So what has the impact been? I know that they’re constantly asking themselves that question… because they’re doing that openly as well.

I also know that, generally, one of the big hopes / expectations around doing something like this is that others will join in as well. I think this is reasonable, but I also think it’s overstated in terms of value.

Of greater value, in my opinion, is the ability to do what Stephanie did. You want to know what we learned? You want to know what we’re thinking? Easy. Go here. Doing your knowledge work openly allows you to reuse this knowledge in useful ways — repackage it, redistribute it, refactor it, with the ongoing possibility of others joining in as well. Beautiful.

Second, I’m currently working with the leadership team at a Fortune 500 company exploring ways they can collaborate more effectively at a global level. As part of this process, we’ve immersed ourselves deeply in one particular project, trying to understand what’s working and what can be improved.

Most consultancies do this sort of thing in a very closed way: Talk to a bunch of people, gather some data, then go off in a corner and think really hard by yourselves until you come up with something smart to say.

We don’t work this way. For us, participation isn’t constrained to “input” and “feedback.” It’s about learning collectively, which leads to activation. That means opening up our process, sharing our artifacts, and allowing the client to see our thought process with all of its inevitable warts and missteps.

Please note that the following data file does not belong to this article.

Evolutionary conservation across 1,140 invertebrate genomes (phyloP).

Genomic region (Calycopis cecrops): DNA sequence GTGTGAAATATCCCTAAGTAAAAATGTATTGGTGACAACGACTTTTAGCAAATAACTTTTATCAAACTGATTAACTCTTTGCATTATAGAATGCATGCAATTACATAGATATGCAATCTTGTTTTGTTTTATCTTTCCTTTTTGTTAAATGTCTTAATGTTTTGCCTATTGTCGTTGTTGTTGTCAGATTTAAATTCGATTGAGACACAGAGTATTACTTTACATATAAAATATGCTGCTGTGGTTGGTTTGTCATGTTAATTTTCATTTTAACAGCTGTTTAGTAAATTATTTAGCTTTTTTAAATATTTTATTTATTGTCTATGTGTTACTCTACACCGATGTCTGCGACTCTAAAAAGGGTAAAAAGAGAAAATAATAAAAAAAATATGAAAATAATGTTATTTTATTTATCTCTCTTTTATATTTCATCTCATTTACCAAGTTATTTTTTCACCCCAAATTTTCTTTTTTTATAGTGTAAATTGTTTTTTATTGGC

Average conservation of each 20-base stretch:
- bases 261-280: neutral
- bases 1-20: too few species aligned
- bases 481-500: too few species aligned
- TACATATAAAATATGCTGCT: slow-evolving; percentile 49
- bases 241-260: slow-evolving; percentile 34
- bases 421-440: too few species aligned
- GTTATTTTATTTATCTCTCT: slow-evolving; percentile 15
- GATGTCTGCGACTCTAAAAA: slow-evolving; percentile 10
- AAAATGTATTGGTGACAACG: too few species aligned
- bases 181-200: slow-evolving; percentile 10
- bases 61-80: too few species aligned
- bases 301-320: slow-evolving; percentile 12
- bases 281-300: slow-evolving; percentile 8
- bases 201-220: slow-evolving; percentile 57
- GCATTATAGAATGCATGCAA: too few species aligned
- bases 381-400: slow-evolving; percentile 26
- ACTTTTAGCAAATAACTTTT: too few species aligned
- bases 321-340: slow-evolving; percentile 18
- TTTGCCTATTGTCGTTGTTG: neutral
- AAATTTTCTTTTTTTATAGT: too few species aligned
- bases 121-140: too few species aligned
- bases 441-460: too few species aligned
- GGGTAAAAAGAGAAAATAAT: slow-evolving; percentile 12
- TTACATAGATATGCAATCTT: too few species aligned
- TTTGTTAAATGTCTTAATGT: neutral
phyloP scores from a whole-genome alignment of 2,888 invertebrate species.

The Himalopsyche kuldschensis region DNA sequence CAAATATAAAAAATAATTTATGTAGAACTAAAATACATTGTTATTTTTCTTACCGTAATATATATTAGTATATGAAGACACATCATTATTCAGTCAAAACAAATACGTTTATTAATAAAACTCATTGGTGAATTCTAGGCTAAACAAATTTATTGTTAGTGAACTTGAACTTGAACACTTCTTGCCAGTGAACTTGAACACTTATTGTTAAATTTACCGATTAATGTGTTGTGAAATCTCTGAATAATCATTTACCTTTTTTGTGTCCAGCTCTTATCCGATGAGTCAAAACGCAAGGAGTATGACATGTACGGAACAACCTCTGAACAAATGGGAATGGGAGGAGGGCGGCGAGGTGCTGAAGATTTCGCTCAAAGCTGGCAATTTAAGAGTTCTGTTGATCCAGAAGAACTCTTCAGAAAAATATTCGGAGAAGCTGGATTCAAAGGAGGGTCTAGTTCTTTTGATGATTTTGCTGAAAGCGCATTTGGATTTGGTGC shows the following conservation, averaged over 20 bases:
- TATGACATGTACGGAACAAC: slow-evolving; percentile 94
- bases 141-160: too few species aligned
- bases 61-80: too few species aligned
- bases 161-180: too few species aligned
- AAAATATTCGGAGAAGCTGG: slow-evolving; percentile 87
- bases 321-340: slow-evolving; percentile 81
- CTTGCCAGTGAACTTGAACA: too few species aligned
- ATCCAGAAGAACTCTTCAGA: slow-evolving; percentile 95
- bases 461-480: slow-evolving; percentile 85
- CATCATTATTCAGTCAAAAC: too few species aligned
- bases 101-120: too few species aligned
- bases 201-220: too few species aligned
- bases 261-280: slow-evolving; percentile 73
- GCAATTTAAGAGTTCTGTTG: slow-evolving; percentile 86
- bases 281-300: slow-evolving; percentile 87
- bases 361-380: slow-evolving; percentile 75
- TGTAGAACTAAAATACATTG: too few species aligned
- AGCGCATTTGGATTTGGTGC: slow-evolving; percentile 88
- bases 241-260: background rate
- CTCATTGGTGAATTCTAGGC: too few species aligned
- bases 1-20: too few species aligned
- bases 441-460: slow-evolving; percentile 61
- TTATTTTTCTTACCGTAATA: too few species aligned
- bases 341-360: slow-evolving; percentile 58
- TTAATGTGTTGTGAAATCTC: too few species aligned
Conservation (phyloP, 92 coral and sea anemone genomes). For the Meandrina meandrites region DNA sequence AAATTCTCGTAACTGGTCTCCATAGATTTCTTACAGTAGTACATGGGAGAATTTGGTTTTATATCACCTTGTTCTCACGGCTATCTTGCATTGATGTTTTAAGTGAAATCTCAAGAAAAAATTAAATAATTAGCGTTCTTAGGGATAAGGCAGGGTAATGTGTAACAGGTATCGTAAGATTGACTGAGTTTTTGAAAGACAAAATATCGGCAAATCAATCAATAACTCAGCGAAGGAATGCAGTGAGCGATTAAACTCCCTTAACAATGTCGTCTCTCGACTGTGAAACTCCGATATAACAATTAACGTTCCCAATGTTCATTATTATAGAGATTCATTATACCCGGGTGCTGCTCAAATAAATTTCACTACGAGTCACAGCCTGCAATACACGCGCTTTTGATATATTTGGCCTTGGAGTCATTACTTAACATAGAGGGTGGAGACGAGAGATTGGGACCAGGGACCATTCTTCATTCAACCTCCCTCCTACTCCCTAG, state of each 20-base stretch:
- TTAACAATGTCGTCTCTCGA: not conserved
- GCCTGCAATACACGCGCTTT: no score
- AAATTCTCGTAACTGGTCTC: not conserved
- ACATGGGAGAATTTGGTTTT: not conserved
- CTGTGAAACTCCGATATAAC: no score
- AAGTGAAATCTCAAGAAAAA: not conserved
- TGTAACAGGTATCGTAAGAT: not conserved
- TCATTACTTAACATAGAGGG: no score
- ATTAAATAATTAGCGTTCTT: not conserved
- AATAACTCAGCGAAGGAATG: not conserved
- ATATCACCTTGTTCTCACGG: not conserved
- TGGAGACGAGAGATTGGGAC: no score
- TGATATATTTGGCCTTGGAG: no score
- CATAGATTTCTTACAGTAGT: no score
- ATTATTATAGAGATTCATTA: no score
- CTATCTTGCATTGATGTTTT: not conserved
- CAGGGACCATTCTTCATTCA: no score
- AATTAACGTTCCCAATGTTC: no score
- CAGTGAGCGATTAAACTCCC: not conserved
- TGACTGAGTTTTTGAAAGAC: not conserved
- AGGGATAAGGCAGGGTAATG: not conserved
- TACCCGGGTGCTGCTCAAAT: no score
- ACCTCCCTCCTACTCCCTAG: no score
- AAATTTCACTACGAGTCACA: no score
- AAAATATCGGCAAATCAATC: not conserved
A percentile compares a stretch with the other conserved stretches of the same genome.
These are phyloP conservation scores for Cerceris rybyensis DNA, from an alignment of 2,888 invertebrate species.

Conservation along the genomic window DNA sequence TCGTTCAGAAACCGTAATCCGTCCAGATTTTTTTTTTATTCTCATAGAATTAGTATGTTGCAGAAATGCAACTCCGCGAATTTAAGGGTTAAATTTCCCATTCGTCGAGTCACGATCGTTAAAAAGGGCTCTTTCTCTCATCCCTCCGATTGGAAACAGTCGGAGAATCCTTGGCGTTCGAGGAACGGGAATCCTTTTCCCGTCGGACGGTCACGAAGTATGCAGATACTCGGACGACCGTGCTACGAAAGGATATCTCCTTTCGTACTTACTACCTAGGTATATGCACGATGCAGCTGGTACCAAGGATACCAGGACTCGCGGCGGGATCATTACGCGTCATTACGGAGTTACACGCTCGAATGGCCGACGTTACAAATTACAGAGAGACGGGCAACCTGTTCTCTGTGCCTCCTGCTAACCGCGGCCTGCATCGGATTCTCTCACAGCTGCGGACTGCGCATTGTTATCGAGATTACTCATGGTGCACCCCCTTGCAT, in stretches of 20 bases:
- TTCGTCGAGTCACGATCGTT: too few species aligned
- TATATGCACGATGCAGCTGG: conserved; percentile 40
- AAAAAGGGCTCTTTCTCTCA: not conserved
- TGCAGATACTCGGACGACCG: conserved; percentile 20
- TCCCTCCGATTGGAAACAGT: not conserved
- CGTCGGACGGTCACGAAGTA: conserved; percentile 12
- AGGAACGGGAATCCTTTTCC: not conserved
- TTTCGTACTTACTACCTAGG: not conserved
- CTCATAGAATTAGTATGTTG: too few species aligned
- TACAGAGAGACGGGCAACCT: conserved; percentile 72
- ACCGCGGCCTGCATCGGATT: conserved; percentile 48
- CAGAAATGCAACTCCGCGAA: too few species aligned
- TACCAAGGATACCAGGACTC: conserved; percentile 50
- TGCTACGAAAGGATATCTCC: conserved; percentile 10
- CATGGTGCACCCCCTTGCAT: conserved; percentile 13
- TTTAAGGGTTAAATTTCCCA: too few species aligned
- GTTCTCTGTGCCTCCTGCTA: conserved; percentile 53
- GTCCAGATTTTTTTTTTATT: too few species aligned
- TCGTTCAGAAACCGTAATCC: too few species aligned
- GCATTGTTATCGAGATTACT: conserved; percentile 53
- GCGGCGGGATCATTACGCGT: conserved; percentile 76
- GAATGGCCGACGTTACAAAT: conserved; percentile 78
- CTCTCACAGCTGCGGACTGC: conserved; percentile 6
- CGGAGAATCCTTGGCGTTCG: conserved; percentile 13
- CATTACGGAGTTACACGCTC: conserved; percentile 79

It’s a tricky balance. Our client is busy. We can’t expect them to sit in on all of our meetings or to look at everything we’re looking at. So we’re strategic about designing our process to maximize the time we have with them. But, we also create opportunities for emergence by making our artifacts available and by inviting (but not requiring) participation whenever possible.

One way we’ve done this was to invite everyone on the project to get our biweekly status messages. We’re doing these updates primarily for the project’s leadership, but we saw no reason to restrict it to them if others were interested. And people were: Over 30 people (half of the project team) opted in. Think about the activation potential we untapped through this small act of opening up our process.

In our last update, we included a brief summary of a social network analysis that we had done, and included a link to a seven-page report that provided greater detail. We didn’t expect many people to click on the link, but over half of our subscribers did.

This morning, I got an email from one of the subscribers, an important member of the team, but someone we had not interviewed due to resource constraints. He provided detailed, thoughtful context for several of the questions we raised in our analysis. We would not have gotten this context had our process not been open. We certainly wouldn’t have thought to approach him first.

Net participation from opening up our process in this case was “only” one additional person. But that serendipitous interaction greatly improved the quality of our work, and we would not have found him on our own. This, along with the activation potential that continues to go up because of the broader engagement, adds up to a huge win for everyone.